test Browse by Author Names Browse by Titles of Works Browse by Subjects of Works Browse by Issue Dates of Works
       

Advanced Search
Home   
 
Browse   
Communities
& Collections
  
Issue Date   
Author   
Title   
Subject   
 
Sign on to:   
Receive email
updates
  
My Account
authorized users
  
Edit Profile   
 
Help   
About T-Space   

T-Space at The University of Toronto Libraries >
Toronto Rehabilitation Institute >
Toronto Rehab Publications >

Please use this identifier to cite or link to this item: http://hdl.handle.net/1807/17676

Title: Use of Electromagnetic midsagittal articulography in the study of swallowing
Authors: Steele, Catriona M.
Van Lieshout, Pascal H.H.M.
Keywords: electromagnetic midsagittal articulography
swallowing
dysphagia
kinematics
tongue
Issue Date: Apr-2004
Publisher: The American Speech-Language-Hearing Association
Citation: Steele, C.M. & Van Lieshout, P.H.H.M. (2004). The use of electromagnetic midsagittal articulography in the study of swallowing. Journal of Speech, Language and Hearing Research, 47(2), 342-352. Original article available at http://jslhr.asha.org/archive/
Abstract: The tongue functions as the primary articulator during the oropharyngeal stages of swallowing. However, detailed descriptions of the kinematics and spatiotemporal variability of tongue behaviors during swallowing are limited to a handful of analyses of data from the X-ray microbeam database. In this article, a new technique, electromagnetic midsagittal articulography (EMMA), is introduced for the high-resolution description of oral articulatory movements during swallowing. Data from 8 healthy, nondysphagic participants are used to illustrate the methods used for data collection and analysis. Movement data were collected for 3 fleshpoint positions on the tongue (blade, body, dorsum) during sequences of repeated discrete water swallows, and were characterized for variables of spatiotemporal variability and 4 discrete kinematic parameters (movement amplitude, peak velocity, duration, and kinematic stiffness). These data show that the movement trajectories measured using EMMA are consistent with descriptions from previous X-ray microbeam studies, indicating that EMMA is a feasible method for the detailed study of tongue movements during swallowing.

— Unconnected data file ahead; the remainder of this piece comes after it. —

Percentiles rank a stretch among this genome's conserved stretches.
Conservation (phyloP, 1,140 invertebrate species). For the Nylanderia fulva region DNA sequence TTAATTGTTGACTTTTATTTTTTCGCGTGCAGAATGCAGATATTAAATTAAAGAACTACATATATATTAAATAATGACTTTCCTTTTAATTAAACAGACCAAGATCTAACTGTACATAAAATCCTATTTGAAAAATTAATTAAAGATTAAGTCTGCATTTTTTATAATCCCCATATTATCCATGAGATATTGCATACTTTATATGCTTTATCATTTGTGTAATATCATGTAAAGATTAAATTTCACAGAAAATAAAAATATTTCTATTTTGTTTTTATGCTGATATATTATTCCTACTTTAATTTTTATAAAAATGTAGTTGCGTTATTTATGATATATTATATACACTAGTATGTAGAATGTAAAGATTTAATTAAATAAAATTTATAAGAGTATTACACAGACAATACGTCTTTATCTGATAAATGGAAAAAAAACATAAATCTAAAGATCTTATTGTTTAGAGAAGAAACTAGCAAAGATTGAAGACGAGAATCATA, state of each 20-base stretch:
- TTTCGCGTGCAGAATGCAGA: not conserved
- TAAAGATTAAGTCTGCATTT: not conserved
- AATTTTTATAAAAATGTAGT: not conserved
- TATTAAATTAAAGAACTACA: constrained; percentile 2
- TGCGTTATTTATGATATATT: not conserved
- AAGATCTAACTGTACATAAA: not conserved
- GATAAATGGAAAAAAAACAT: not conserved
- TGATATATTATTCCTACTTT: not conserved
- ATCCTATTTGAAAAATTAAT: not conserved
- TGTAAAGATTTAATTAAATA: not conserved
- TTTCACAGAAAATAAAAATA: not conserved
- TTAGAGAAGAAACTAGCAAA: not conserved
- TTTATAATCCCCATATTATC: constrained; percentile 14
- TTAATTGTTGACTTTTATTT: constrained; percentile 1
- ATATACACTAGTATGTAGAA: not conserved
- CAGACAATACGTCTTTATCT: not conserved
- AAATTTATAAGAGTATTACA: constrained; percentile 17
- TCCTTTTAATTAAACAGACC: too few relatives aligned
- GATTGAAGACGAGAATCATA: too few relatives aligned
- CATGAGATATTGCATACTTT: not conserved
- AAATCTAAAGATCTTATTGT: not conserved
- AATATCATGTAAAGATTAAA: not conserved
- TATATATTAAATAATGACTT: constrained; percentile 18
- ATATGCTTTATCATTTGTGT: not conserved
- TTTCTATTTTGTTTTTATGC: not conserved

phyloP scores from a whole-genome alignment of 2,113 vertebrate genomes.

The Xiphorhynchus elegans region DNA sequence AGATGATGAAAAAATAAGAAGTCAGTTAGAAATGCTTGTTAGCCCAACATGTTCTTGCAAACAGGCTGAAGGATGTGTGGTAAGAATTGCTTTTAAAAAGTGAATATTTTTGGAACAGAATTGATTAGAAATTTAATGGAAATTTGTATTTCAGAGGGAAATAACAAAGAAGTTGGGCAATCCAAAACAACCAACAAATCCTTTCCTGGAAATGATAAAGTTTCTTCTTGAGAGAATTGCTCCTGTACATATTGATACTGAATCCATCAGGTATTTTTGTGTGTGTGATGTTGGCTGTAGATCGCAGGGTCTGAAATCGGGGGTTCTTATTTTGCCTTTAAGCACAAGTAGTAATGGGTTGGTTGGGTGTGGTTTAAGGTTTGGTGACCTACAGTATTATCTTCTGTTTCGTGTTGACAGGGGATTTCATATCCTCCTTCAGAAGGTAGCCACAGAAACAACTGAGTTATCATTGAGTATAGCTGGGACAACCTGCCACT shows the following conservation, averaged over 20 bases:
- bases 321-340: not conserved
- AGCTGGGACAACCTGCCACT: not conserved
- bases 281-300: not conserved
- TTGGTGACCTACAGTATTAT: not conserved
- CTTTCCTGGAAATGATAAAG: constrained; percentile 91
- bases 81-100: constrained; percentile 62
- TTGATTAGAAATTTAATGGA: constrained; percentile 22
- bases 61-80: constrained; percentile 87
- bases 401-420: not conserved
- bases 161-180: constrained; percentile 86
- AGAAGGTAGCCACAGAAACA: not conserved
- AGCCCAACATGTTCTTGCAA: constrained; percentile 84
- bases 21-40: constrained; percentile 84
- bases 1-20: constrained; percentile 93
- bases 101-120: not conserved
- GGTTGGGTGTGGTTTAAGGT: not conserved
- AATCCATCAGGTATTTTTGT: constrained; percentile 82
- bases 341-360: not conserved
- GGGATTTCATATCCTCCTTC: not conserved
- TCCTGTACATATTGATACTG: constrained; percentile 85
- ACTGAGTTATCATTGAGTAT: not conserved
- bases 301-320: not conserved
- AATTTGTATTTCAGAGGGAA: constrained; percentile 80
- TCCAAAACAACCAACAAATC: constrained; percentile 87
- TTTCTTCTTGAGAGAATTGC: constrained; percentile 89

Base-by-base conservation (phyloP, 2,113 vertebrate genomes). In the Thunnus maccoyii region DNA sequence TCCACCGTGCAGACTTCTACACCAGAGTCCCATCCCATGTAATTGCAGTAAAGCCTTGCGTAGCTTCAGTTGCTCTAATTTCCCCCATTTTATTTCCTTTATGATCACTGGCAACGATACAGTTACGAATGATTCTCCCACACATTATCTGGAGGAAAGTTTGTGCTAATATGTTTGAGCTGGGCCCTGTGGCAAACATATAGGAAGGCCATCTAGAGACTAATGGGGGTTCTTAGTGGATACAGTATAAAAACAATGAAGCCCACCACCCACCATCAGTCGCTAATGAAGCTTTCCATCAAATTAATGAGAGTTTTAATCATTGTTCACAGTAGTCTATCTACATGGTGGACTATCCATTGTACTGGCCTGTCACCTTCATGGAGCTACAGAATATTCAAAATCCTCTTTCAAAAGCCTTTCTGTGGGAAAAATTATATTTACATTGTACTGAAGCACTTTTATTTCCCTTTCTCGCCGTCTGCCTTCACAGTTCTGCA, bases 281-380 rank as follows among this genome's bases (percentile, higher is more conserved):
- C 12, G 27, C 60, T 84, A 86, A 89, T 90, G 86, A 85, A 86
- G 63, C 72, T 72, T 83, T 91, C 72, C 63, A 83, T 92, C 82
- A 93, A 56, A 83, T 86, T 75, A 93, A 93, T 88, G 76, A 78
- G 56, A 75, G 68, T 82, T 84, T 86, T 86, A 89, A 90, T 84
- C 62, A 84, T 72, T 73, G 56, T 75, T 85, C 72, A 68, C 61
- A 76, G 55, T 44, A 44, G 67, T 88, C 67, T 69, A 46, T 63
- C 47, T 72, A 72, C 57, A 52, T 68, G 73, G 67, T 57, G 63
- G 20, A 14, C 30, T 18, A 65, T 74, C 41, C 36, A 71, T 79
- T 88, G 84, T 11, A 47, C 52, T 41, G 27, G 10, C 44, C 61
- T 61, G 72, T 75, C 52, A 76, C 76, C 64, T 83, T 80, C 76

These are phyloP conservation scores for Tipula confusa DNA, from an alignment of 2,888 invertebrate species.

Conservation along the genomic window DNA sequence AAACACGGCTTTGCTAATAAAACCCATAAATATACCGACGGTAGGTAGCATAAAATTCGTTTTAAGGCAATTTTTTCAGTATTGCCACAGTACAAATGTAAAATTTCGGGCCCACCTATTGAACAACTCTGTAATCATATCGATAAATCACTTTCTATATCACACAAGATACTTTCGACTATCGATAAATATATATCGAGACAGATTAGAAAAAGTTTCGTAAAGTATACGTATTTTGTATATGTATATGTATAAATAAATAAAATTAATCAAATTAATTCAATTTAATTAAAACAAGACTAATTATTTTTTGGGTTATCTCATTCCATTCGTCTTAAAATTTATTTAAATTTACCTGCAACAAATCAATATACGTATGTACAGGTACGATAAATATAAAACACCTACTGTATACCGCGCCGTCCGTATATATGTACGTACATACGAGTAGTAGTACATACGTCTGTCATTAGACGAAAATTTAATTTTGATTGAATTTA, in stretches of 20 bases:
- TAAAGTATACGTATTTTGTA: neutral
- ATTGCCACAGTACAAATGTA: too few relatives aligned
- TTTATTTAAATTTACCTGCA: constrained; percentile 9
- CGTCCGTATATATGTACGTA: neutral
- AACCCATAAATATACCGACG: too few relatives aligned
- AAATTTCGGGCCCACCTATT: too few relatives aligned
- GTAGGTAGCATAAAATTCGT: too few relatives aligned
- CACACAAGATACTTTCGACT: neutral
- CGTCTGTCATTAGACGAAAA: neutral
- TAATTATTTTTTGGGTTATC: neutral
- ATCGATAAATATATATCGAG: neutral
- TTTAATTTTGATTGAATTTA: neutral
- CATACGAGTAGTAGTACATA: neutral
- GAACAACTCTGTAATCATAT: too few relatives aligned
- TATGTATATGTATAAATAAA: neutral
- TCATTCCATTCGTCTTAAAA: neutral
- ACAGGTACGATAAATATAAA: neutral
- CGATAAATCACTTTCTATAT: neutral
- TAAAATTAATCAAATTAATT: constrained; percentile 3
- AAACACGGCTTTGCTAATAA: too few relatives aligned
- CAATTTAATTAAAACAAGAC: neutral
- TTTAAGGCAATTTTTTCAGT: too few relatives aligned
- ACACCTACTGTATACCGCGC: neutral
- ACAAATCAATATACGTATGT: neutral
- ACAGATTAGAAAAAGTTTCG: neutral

URI: http://hdl.handle.net/1807/17676
Appears in Collections:Toronto Rehab Publications

Files in This Item:

File Description SizeFormat
Steele_VanLieshout_JSLHR_2004.pdf4.31 MBAdobe PDF
View/Open

Items in T-Space are protected by copyright, with all rights reserved, unless otherwise indicated.

uoft